How To Work a Room with Susan RoAne
Susan RoAne talks about how to work a room, how to network and mingle without feeling awkward. She also teaches us how to remember important details about the people that we network with to better build a connection with them.
Today’s guest is Susan RoAne who is a keynote speaker, a bestselling author, and the Mingling Maven who for three decades has shared her message of connection and communication with audiences worldwide; on stage, in print and in the media. She is the author of the classic bestseller How To Work a Room®, which has sold over one million copies in thirteen countries, as well as The Secrets of Savvy Networking also a best seller. Susan was named by Forbes.com as one of the networking gurus of 2015.
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Susan, welcome to the show.
Thank you. I’m delighted to be here.
Susan, I would be really thrilled to hear about how the place that you live today and the significant city in your life influences the work that you do in the world.
I live outside of San Francisco so it influences me greatly. I live in the middle of one of the most beautiful and interesting places. I’m a former History major so I love to take people on tours in San Francisco and show them things.
How important is community in the neighbourhood that you live in Marin?
I live in a condo and on my floor in the condo, the people in them are what contribute to my overall happiness. We like each other. We watch out for each other. We give each other rides to the Airporter. We have dinner together. We sit outside together. I think liking that community that surrounds you and feeling comfortable and confident is important. Also, I live in this area called Marin County and right down the street from me about three quarters of a mile is the famous San Quentin Prison. We do everything we can not to have to go there and be incarcerated. We have something that I’m not sure where it is around the globe, but it’s called NextDoor.com. It’s also an online community. The person that thought of it thought of it for a good reason but it’s sad, people often don’t talk or know their neighbours. This allows you to go online and find out who needs a nanny, who has a bed for sale, who saw a feral cat that whatever, some of it are silly. I was able to score two tickets to a baseball game I wanted to go to because some guy was selling it. Here’s the neat part, when we met and transacted the exchange, he ended up buying my book How To Work a Room®. How good is that?
I think there’s community online but don’t forget your neighbours. Those are the people that we should be making sure that we say hello to, spend the time with. There’s the general community. I have a community of speaker friends that live here. I have a community of author friends. There are people that go to my health club. I see the walkers along the creek. There is a community that see each other. I think we are a part and parcel of so many communities but we need to be present when we’re there and be part of it.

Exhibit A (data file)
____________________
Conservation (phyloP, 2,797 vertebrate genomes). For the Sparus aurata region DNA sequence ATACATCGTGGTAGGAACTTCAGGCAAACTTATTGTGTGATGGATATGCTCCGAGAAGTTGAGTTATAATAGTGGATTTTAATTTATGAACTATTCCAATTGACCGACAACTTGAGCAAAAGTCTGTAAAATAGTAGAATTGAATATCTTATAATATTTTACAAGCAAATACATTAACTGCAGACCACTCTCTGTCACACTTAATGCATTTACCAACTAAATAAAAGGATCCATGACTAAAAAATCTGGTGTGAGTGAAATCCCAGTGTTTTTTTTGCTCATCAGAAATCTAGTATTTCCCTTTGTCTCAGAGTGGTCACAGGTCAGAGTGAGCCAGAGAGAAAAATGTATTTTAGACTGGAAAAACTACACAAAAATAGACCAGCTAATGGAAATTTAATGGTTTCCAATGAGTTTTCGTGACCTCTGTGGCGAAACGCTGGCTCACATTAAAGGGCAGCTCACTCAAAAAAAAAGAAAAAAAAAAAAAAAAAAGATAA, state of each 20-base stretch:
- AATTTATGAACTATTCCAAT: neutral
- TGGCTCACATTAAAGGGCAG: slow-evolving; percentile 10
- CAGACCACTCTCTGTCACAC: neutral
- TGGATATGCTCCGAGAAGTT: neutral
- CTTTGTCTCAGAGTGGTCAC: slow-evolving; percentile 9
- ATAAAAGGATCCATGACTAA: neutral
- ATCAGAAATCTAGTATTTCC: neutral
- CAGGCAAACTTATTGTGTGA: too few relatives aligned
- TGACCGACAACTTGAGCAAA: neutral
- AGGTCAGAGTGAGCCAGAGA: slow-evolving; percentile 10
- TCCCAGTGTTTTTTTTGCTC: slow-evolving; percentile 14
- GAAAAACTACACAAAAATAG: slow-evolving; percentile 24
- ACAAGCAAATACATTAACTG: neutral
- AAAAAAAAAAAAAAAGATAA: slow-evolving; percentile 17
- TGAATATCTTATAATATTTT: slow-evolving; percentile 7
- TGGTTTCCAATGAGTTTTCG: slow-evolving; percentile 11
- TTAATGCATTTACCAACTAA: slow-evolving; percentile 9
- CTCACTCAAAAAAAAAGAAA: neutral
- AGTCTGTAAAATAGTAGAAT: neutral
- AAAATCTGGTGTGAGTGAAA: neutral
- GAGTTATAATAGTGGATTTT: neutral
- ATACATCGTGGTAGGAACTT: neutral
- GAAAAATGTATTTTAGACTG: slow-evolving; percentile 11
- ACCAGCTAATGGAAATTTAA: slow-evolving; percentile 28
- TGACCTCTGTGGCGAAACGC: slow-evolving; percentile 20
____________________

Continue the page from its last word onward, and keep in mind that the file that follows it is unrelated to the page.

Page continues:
How can somebody living in a large city who’s maybe feeling a little isolated, a bit lonely, perhaps they’re new in the neighbourhood or they’re shy, how does somebody like that, any of us in fact, find our community? What are some easy tips to start to build community and begin to network with our neighbours in a constructive way?
The first one is when you see them, smile and say hello. You’d be so surprised how many people especially people who live in buildings with elevators; they get in the elevator and they don’t talk to people. Be the initiator. I am going to brag a tad. There is something that I have said for years and it’s an old saying we hear, “Good things come to those who wait.” What I have said in my books and in my presentations and articles I’m quoted is, “Good things come to those who initiate.” I’m honoured to say that Sir Richard Branson quoted me in one of his articles of Quotes to Make Things Happen and I was number six, “Good things come to those who initiate.” Don’t wait for people to say hello to you. Say hello to them. Add another sentence, “How are you today?” the second time you see them. Notice something that they’re wearing or carrying and make a comment. It happens over time. It doesn’t happen overnight. I think when we’re in a community and we are shy and really 80% to 90% of us feel shy and now we have the 40% who say that they’re introverts. If you initiate and you are pleasant and you have the smile on your face that’s welcoming, you help people shier than you feel comfortable. Everyone’s waiting, “Who’s going to make the first move? I shouldn’t say anything. What if they reject me?” You’ll be that person that has the big smile.
The other thing I would say and I do this all the time is I have offhanded comments, off-the-cuff comments, impromptu things. It doesn’t work for everyone but I’d love you try it. When you see something or you see someone that has an interesting pin, an interesting t-shirt; I’ve stopped people and said, “Your hat cracks me up,” because I have a hat that says, “Get over it.” Sometimes I see all the people with their dogs walking along the creek, and they stop and talk to each other. Notice someone’s children. Notice someone’s dog. Notice someone’s colourful scarf, making observations that are positive and give positive feedback. Sometimes I see parents walking their kids in this little baby stroller or Baby Joggers and I’ll look and the kid will be adorable and I’ll say, “Oh my gosh, how adorable.” It’s not going to be that I’m going to best friends with those people, but here’s the worst thing that could happen, you made them smile and said something nice about their child. If we practise being the person who initiates, who notice, who makes a positive comment and then show up. When someone invites you to the welcome wagon new neighbours get together, don’t say, “I have an online thing to go to. I’m going to stay in my place and do that.” Do what my mother always said. My mother grew up in Chicago. I’m going to channel her, “Go out. You’ll never meet anyone sitting at home.” Now, the truth is we can meet a lot of people sitting at home but I am going to promise all of our listeners, nothing replaces face to face in-person contact.
Talk us through why you believe that?
It’s not even me. It’s the research; all the social media medical research, the power of touch, even if it’s shaking someone’s hand, even if is someone’s in mourning, even when you’re there that you just touch their arm, even if you say nothing. It’s the power of touch. That doesn’t happen online. I love the fact and let’s say this that you and I did face to face where we saw each other so that set the tone for the two of us, and that’s great. Skype is wonderful or FaceTime is wonderful when you’re geographically separated but when you can, show up in person.